By: Stacey Wood
I have been a manufacturing recruiter for some time now. Thus, on a daily basis I speak to several angry candidates who have lost their jobs due to outsourcing or companies moving to other countries. Many of these folks are bitter and jaded. Moreover, they feel powerless. Thus, I felt compelled to ask them and ultimately myself what are YOU doing about it?
Commit to doing more
First, I have committed myself to reflecting on how I spend my income. For example, I make every effort to frequent local establishments for all the goods and services I use in my daily life. Is it always possible? No. However, I make it a priority to research when and where I can and do so accordingly. It is important to take the time to truly consider how you are spending your funds and accept responsibility for those choices.
Use every opportunity to encourage local growth
Next, I committed to doing all of my holiday shopping with local businesses. In all honesty, I am the rare woman that does not enjoy shopping. However, it was actually an exciting challenge to force myself to think “outside the box” for all the folks on my holiday shopping list. For example, for music lovers I only purchased works from local musicians who had their works produced in the area. For “foodies” I solely bought gift certificates from locally owned restaurants. Further, I made every effort to find out which of these owners bought the ingredients from local growers, etc…. In addition, for the tough people on my list, I bought ornaments and gifts from artists that reside in the area and made baskets with a variety of goods grown or made in Central New York. In fact, I have a friend who loves birdhouses and was able to purchase one made by an old friend who is trying to increase her income after a divorce. In addition, she partnered with her father on the project who was a former fabricator that uses the income to help in his retirement years. The impact of this effort was huge! I actually enjoyed my holiday shopping this year. In addition, I was able to connect with some new friends as well. It truly felt rewarding to look the recipient of my hard earned cash in the eye, appreciate their works and services, and know that they too were doing their best to do the same.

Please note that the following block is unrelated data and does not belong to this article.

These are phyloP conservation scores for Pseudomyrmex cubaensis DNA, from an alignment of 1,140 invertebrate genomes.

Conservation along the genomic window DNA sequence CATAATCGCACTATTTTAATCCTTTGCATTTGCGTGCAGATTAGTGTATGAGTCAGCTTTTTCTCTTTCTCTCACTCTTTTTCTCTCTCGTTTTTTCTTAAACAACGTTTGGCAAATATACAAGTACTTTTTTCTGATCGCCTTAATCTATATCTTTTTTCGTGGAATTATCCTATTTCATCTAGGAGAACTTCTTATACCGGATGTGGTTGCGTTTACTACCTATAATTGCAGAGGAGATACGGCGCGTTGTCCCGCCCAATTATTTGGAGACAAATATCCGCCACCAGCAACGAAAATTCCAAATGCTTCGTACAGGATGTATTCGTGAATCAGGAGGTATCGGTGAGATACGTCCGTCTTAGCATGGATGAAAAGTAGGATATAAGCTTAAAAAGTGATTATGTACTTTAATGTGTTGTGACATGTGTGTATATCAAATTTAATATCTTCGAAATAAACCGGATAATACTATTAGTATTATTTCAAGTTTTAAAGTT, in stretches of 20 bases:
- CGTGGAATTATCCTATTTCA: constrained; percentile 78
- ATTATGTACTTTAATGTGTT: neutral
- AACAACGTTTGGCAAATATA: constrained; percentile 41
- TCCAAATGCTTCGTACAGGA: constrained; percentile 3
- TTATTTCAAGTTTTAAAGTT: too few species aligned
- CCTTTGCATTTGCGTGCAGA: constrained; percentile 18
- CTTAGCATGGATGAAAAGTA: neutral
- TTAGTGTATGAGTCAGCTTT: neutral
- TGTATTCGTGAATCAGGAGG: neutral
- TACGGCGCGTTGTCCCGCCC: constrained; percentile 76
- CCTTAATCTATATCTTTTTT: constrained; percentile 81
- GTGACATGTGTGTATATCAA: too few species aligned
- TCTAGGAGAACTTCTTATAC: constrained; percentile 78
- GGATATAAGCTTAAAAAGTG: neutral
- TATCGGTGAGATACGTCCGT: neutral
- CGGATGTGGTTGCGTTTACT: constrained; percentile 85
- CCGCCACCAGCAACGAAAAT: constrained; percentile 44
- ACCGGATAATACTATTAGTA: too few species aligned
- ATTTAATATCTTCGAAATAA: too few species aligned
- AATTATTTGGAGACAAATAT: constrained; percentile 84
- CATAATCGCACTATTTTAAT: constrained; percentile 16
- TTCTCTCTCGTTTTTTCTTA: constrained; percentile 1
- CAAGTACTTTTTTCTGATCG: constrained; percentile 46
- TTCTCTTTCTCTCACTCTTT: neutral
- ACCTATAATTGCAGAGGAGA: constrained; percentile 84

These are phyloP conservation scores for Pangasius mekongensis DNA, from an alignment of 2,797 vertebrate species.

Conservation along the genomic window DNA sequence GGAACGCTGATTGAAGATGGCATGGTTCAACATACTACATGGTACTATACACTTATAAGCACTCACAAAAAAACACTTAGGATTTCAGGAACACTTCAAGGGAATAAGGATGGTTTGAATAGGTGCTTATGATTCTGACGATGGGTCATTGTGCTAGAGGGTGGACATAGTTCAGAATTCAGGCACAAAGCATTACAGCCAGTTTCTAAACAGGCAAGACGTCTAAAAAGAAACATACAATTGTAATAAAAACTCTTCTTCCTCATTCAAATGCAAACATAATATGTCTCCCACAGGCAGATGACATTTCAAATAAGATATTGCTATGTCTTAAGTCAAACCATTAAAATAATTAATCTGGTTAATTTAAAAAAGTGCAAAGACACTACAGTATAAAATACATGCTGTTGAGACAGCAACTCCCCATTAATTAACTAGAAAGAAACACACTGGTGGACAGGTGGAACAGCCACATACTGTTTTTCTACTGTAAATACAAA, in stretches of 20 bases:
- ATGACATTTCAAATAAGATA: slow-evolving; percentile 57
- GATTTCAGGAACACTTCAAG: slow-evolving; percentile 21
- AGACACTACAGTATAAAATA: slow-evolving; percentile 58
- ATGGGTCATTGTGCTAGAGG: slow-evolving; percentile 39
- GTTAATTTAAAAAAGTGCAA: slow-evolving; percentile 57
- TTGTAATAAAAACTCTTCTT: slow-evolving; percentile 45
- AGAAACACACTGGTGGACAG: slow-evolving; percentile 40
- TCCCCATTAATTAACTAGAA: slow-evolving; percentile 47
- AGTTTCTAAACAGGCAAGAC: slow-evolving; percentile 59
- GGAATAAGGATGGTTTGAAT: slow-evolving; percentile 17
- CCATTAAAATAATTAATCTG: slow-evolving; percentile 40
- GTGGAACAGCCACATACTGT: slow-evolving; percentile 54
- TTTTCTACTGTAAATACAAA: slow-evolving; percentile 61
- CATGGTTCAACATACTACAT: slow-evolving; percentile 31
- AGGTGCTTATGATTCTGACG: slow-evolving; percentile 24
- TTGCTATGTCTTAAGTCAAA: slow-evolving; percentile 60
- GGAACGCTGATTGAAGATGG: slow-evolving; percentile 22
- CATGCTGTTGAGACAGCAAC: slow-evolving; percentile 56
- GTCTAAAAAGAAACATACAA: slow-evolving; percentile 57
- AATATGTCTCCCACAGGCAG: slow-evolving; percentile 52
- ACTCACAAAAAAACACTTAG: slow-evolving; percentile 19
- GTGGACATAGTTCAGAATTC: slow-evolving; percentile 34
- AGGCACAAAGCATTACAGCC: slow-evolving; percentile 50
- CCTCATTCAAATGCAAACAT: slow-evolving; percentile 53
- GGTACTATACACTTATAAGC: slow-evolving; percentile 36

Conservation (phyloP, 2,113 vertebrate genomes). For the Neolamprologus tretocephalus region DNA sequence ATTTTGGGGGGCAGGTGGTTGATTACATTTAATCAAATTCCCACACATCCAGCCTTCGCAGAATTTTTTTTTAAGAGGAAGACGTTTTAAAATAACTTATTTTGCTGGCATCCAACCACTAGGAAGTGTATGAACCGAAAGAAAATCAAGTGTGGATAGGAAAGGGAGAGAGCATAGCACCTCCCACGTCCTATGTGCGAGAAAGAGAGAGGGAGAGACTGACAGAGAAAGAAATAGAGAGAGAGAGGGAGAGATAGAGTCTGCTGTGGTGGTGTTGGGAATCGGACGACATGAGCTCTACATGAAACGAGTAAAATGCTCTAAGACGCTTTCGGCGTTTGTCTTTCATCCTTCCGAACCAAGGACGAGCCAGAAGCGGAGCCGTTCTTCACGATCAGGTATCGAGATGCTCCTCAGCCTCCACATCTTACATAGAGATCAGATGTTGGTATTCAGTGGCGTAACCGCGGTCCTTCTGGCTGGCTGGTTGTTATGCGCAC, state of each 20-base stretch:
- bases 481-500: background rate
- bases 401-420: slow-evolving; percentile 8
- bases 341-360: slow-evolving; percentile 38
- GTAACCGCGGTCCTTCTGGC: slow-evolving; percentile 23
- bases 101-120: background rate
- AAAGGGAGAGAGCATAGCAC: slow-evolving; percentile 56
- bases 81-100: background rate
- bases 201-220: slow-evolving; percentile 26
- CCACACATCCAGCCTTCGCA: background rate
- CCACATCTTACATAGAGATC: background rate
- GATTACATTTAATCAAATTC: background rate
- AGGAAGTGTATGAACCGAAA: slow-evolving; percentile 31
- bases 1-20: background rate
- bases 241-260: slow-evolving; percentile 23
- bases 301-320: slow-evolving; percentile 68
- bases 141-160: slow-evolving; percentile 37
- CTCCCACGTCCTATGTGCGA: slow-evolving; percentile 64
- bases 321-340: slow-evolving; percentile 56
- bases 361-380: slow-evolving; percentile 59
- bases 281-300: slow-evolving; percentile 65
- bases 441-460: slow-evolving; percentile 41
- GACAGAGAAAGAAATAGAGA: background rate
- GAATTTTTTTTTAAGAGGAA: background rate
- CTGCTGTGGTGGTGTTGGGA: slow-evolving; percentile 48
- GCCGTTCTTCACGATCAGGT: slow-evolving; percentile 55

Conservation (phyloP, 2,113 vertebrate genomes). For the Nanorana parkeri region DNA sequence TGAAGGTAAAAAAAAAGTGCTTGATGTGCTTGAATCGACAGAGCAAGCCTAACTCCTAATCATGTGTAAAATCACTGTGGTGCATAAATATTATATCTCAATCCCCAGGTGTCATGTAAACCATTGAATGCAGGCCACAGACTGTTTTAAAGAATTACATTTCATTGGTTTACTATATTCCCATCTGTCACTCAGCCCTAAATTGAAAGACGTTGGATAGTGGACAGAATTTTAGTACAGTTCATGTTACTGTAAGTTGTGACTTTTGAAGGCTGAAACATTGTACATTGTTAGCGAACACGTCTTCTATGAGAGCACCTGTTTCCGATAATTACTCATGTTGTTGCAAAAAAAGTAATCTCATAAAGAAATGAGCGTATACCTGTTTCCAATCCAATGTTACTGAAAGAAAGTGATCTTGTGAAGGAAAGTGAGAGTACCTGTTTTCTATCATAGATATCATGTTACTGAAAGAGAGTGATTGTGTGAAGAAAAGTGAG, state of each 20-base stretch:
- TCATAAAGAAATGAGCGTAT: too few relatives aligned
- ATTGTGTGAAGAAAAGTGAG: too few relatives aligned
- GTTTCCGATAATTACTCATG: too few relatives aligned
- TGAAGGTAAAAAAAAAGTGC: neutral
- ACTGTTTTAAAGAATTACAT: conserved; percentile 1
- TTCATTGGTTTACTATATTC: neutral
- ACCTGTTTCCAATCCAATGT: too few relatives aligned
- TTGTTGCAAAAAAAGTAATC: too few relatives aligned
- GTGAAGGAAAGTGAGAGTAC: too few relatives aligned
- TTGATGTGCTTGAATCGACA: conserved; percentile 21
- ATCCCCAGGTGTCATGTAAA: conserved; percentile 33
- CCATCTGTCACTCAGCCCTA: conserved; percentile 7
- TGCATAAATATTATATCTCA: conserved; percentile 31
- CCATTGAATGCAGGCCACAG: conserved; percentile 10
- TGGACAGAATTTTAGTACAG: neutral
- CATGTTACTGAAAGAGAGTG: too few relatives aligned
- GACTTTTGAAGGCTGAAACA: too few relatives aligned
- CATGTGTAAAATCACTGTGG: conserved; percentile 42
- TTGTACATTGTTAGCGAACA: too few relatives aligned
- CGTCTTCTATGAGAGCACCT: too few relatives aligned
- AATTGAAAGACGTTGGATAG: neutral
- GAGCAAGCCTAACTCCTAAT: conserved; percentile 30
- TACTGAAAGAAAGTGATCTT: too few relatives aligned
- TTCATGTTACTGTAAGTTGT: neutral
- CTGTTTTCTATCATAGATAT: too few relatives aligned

Share your results with others
Finally, these efforts have yielded even greater results. For example, most of my friends and family bought me locally crafted goods in return. This was unexpected and greatly appreciated. Further, they found themselves buying for others on their lists as well from the same establishments, thereby adding even more revenue to the local economy. They too felt rewarded and have now decided to do more. Every little bit helps.
Are these efforts going to change the world? No. Are they going to bring back high paying jobs in the auto industry? No. However, recognizing the power you have as a consumer just might help us move in that direction. These small efforts may help an out of work production worker use his welding skills to augment his income, or a former cabinet maker pay for his increasingly high electric bill. Perhaps it will help a single mom put gas in her car to get to her day job or even keep a neighborhood business thriving that may employ you, your parents, or your children in the future.
Mahatma Ghandi said, “Be the change you want to see in the world.” Stop complaining! Take responsibility and put your money where your mouth is.